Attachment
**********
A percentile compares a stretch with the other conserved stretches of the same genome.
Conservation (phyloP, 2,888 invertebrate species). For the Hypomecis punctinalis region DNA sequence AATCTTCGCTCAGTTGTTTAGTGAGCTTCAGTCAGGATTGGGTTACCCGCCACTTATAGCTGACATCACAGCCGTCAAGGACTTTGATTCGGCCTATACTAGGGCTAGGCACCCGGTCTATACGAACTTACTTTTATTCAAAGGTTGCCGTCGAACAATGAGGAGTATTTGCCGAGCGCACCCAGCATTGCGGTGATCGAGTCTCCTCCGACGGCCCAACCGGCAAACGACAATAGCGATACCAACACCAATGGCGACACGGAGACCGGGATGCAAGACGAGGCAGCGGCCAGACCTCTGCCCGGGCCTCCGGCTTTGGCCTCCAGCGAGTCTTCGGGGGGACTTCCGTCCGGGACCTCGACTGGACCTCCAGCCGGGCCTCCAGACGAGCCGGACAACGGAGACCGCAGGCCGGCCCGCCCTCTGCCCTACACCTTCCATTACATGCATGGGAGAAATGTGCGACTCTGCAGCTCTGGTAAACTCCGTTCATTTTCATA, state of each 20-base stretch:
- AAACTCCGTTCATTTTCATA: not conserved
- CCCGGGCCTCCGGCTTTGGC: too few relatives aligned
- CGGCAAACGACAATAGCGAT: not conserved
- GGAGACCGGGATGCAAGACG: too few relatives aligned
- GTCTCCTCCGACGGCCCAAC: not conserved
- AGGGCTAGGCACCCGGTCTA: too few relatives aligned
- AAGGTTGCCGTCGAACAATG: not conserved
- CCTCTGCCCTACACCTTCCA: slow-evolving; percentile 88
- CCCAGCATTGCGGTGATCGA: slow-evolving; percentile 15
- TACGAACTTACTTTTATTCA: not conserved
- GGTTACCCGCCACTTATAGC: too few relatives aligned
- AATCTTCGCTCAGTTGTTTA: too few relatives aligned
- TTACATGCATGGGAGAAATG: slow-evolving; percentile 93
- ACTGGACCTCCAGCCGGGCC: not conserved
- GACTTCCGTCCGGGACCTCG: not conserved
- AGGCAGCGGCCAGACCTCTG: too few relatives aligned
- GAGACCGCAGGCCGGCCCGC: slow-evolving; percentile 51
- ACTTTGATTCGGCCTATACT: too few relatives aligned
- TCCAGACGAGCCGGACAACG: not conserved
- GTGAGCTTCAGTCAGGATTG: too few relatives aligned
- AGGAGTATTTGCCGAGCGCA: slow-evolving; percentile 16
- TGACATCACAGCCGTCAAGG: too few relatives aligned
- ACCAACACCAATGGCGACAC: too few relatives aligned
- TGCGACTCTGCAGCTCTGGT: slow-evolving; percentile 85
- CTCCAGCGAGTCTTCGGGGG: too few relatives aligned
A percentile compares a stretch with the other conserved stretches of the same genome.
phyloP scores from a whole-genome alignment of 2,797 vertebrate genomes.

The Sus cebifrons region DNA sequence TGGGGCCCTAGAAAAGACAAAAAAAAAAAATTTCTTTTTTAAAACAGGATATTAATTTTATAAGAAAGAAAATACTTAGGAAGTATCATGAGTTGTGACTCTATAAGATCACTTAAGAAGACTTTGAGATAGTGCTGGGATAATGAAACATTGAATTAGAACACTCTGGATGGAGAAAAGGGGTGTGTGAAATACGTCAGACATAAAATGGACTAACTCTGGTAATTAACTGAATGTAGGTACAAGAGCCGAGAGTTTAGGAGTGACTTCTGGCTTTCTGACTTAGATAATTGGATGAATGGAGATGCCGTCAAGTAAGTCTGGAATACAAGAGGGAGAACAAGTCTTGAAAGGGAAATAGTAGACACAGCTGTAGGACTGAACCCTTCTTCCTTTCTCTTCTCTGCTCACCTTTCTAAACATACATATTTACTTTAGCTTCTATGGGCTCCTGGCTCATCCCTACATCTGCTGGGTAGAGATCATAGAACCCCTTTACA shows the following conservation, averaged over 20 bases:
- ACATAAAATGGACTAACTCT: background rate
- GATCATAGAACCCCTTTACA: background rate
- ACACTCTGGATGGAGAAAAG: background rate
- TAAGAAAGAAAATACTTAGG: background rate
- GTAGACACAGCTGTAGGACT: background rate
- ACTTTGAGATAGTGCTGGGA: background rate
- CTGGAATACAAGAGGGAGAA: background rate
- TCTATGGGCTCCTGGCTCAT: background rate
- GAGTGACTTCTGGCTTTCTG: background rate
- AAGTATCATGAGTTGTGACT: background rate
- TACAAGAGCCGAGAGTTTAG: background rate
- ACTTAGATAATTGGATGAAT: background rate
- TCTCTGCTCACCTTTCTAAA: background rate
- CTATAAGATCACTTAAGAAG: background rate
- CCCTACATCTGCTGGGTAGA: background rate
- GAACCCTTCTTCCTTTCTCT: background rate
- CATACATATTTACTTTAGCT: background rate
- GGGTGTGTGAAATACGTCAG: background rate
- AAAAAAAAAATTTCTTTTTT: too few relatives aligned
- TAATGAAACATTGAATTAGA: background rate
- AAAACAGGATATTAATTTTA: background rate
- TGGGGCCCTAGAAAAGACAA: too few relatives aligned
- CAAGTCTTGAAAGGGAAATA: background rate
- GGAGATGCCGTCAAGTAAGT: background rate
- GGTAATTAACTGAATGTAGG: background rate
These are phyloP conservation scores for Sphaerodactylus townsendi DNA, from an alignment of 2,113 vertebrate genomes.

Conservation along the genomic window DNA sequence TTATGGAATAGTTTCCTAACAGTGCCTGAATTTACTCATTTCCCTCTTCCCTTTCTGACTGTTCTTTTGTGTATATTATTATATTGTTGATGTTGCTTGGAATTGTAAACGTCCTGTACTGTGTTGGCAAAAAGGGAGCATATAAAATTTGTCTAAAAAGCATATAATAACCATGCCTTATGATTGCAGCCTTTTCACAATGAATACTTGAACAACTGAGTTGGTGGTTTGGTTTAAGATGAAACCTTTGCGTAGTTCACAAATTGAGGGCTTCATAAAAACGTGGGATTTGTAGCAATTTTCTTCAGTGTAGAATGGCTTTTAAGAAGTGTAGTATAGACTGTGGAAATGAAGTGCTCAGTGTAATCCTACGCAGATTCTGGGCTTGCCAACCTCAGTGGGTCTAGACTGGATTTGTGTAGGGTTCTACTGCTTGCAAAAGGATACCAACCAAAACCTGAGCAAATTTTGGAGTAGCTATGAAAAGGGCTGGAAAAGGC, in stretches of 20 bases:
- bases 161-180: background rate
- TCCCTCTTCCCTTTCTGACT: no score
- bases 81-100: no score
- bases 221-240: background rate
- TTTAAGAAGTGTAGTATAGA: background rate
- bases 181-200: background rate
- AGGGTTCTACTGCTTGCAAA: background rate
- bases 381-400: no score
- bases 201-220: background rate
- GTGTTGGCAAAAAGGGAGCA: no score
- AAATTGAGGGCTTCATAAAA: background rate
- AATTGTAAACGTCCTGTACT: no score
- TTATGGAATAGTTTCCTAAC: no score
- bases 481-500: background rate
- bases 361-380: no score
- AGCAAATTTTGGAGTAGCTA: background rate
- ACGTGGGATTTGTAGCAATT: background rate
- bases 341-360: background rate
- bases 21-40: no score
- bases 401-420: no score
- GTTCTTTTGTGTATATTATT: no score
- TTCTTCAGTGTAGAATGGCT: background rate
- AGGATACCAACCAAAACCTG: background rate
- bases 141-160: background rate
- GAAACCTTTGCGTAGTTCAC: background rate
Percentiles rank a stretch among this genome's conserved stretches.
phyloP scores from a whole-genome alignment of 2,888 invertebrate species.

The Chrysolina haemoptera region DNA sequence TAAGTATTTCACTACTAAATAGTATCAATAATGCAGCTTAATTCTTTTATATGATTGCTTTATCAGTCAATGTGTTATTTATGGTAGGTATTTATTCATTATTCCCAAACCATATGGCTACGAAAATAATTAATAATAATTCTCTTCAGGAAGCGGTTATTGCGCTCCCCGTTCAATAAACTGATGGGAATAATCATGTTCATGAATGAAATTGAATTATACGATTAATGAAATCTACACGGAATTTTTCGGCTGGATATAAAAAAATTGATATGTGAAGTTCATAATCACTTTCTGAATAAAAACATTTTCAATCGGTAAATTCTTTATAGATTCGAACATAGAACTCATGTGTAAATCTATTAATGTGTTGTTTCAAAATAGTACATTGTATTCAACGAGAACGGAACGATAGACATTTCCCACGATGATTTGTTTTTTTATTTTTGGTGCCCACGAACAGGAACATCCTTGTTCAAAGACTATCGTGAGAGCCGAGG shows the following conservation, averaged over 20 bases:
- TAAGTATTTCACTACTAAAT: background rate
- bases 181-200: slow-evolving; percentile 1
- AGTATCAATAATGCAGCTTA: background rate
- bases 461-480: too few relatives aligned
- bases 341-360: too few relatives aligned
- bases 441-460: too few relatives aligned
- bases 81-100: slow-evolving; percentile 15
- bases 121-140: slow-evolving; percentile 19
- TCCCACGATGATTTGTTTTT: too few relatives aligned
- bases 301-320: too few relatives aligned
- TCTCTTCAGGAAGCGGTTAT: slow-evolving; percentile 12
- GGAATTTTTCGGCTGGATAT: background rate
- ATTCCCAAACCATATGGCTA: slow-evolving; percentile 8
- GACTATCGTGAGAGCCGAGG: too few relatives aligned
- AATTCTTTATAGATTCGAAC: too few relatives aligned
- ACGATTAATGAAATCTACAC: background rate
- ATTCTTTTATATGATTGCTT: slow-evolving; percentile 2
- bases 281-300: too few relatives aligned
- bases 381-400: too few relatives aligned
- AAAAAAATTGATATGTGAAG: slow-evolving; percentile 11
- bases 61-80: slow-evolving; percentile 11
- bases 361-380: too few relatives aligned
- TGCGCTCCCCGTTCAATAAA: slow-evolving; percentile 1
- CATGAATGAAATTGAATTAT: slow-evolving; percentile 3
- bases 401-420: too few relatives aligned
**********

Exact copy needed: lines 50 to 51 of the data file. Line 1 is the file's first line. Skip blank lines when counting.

- TAATGAAACATTGAATTAGA: background rate
- AAAACAGGATATTAATTTTA: background rate